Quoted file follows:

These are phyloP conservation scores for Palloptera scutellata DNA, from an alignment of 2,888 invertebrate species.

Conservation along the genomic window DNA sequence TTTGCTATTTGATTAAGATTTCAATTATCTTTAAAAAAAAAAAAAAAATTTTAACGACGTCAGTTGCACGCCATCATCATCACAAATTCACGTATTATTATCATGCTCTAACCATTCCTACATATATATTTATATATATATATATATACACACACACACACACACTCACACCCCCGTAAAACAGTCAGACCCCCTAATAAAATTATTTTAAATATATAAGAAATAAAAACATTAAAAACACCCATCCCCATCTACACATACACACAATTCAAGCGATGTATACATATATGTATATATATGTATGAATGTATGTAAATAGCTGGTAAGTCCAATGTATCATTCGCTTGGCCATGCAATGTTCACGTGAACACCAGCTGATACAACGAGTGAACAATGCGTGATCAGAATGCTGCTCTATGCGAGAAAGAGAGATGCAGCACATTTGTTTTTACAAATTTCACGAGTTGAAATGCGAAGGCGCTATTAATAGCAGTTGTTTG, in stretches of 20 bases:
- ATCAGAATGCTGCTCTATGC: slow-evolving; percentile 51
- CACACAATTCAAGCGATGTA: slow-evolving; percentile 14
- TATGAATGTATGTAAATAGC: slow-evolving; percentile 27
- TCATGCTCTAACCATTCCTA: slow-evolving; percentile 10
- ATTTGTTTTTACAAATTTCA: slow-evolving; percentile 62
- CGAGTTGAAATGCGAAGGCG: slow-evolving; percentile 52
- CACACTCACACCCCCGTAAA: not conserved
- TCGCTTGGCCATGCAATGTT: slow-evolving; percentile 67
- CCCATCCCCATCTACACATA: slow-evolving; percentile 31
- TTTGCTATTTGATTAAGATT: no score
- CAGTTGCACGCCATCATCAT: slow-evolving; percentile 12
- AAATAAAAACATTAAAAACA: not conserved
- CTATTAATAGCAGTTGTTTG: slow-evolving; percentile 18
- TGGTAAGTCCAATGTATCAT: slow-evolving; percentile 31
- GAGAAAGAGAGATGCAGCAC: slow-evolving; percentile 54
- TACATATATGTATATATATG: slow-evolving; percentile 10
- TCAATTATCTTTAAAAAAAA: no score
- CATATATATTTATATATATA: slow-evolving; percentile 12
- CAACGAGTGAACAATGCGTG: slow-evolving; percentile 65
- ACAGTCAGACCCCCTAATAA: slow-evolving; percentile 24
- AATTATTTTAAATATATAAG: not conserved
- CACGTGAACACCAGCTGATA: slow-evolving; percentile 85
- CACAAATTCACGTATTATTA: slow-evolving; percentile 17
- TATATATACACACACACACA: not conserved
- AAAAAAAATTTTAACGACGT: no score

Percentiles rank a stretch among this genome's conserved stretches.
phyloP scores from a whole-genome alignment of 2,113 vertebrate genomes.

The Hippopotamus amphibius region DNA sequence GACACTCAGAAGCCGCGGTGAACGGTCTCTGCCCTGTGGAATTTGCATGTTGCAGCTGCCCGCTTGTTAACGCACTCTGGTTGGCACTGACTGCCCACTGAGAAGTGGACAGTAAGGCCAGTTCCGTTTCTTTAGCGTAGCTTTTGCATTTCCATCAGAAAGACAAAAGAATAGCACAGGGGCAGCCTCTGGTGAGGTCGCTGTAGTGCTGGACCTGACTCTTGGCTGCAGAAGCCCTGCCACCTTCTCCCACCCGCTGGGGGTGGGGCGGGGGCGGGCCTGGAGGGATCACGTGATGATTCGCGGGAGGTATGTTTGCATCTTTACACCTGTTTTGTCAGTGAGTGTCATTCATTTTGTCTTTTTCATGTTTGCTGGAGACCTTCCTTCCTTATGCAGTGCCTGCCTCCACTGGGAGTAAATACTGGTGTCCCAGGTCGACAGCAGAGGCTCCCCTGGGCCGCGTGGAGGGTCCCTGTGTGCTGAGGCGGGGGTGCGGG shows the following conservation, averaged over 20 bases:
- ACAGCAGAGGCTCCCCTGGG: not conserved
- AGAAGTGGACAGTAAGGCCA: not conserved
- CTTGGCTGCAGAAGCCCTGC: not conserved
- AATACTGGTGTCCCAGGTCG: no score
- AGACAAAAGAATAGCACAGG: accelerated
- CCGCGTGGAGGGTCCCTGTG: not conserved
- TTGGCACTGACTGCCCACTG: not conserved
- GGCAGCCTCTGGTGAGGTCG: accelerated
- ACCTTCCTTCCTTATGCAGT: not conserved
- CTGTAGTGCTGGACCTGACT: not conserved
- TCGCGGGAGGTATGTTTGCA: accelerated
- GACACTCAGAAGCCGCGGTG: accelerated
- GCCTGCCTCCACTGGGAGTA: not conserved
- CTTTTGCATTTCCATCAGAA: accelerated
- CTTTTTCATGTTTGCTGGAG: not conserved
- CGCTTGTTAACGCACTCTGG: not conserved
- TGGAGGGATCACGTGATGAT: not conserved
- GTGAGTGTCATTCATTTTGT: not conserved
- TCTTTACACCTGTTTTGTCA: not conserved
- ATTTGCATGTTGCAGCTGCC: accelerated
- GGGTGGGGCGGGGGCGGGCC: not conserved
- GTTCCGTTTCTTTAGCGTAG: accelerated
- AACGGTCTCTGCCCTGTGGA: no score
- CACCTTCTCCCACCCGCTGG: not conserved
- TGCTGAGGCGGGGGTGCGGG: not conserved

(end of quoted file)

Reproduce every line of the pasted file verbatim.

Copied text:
These are phyloP conservation scores for Palloptera scutellata DNA, from an alignment of 2,888 invertebrate species.

Conservation along the genomic window DNA sequence TTTGCTATTTGATTAAGATTTCAATTATCTTTAAAAAAAAAAAAAAAATTTTAACGACGTCAGTTGCACGCCATCATCATCACAAATTCACGTATTATTATCATGCTCTAACCATTCCTACATATATATTTATATATATATATATATACACACACACACACACACTCACACCCCCGTAAAACAGTCAGACCCCCTAATAAAATTATTTTAAATATATAAGAAATAAAAACATTAAAAACACCCATCCCCATCTACACATACACACAATTCAAGCGATGTATACATATATGTATATATATGTATGAATGTATGTAAATAGCTGGTAAGTCCAATGTATCATTCGCTTGGCCATGCAATGTTCACGTGAACACCAGCTGATACAACGAGTGAACAATGCGTGATCAGAATGCTGCTCTATGCGAGAAAGAGAGATGCAGCACATTTGTTTTTACAAATTTCACGAGTTGAAATGCGAAGGCGCTATTAATAGCAGTTGTTTG, in stretches of 20 bases:
- ATCAGAATGCTGCTCTATGC: slow-evolving; percentile 51
- CACACAATTCAAGCGATGTA: slow-evolving; percentile 14
- TATGAATGTATGTAAATAGC: slow-evolving; percentile 27
- TCATGCTCTAACCATTCCTA: slow-evolving; percentile 10
- ATTTGTTTTTACAAATTTCA: slow-evolving; percentile 62
- CGAGTTGAAATGCGAAGGCG: slow-evolving; percentile 52
- CACACTCACACCCCCGTAAA: not conserved
- TCGCTTGGCCATGCAATGTT: slow-evolving; percentile 67
- CCCATCCCCATCTACACATA: slow-evolving; percentile 31
- TTTGCTATTTGATTAAGATT: no score
- CAGTTGCACGCCATCATCAT: slow-evolving; percentile 12
- AAATAAAAACATTAAAAACA: not conserved
- CTATTAATAGCAGTTGTTTG: slow-evolving; percentile 18
- TGGTAAGTCCAATGTATCAT: slow-evolving; percentile 31
- GAGAAAGAGAGATGCAGCAC: slow-evolving; percentile 54
- TACATATATGTATATATATG: slow-evolving; percentile 10
- TCAATTATCTTTAAAAAAAA: no score
- CATATATATTTATATATATA: slow-evolving; percentile 12
- CAACGAGTGAACAATGCGTG: slow-evolving; percentile 65
- ACAGTCAGACCCCCTAATAA: slow-evolving; percentile 24
- AATTATTTTAAATATATAAG: not conserved
- CACGTGAACACCAGCTGATA: slow-evolving; percentile 85
- CACAAATTCACGTATTATTA: slow-evolving; percentile 17
- TATATATACACACACACACA: not conserved
- AAAAAAAATTTTAACGACGT: no score

Percentiles rank a stretch among this genome's conserved stretches.
phyloP scores from a whole-genome alignment of 2,113 vertebrate genomes.

The Hippopotamus amphibius region DNA sequence GACACTCAGAAGCCGCGGTGAACGGTCTCTGCCCTGTGGAATTTGCATGTTGCAGCTGCCCGCTTGTTAACGCACTCTGGTTGGCACTGACTGCCCACTGAGAAGTGGACAGTAAGGCCAGTTCCGTTTCTTTAGCGTAGCTTTTGCATTTCCATCAGAAAGACAAAAGAATAGCACAGGGGCAGCCTCTGGTGAGGTCGCTGTAGTGCTGGACCTGACTCTTGGCTGCAGAAGCCCTGCCACCTTCTCCCACCCGCTGGGGGTGGGGCGGGGGCGGGCCTGGAGGGATCACGTGATGATTCGCGGGAGGTATGTTTGCATCTTTACACCTGTTTTGTCAGTGAGTGTCATTCATTTTGTCTTTTTCATGTTTGCTGGAGACCTTCCTTCCTTATGCAGTGCCTGCCTCCACTGGGAGTAAATACTGGTGTCCCAGGTCGACAGCAGAGGCTCCCCTGGGCCGCGTGGAGGGTCCCTGTGTGCTGAGGCGGGGGTGCGGG shows the following conservation, averaged over 20 bases:
- ACAGCAGAGGCTCCCCTGGG: not conserved
- AGAAGTGGACAGTAAGGCCA: not conserved
- CTTGGCTGCAGAAGCCCTGC: not conserved
- AATACTGGTGTCCCAGGTCG: no score
- AGACAAAAGAATAGCACAGG: accelerated
- CCGCGTGGAGGGTCCCTGTG: not conserved
- TTGGCACTGACTGCCCACTG: not conserved
- GGCAGCCTCTGGTGAGGTCG: accelerated
- ACCTTCCTTCCTTATGCAGT: not conserved
- CTGTAGTGCTGGACCTGACT: not conserved
- TCGCGGGAGGTATGTTTGCA: accelerated
- GACACTCAGAAGCCGCGGTG: accelerated
- GCCTGCCTCCACTGGGAGTA: not conserved
- CTTTTGCATTTCCATCAGAA: accelerated
- CTTTTTCATGTTTGCTGGAG: not conserved
- CGCTTGTTAACGCACTCTGG: not conserved
- TGGAGGGATCACGTGATGAT: not conserved
- GTGAGTGTCATTCATTTTGT: not conserved
- TCTTTACACCTGTTTTGTCA: not conserved
- ATTTGCATGTTGCAGCTGCC: accelerated
- GGGTGGGGCGGGGGCGGGCC: not conserved
- GTTCCGTTTCTTTAGCGTAG: accelerated
- AACGGTCTCTGCCCTGTGGA: no score
- CACCTTCTCCCACCCGCTGG: not conserved
- TGCTGAGGCGGGGGTGCGGG: not conserved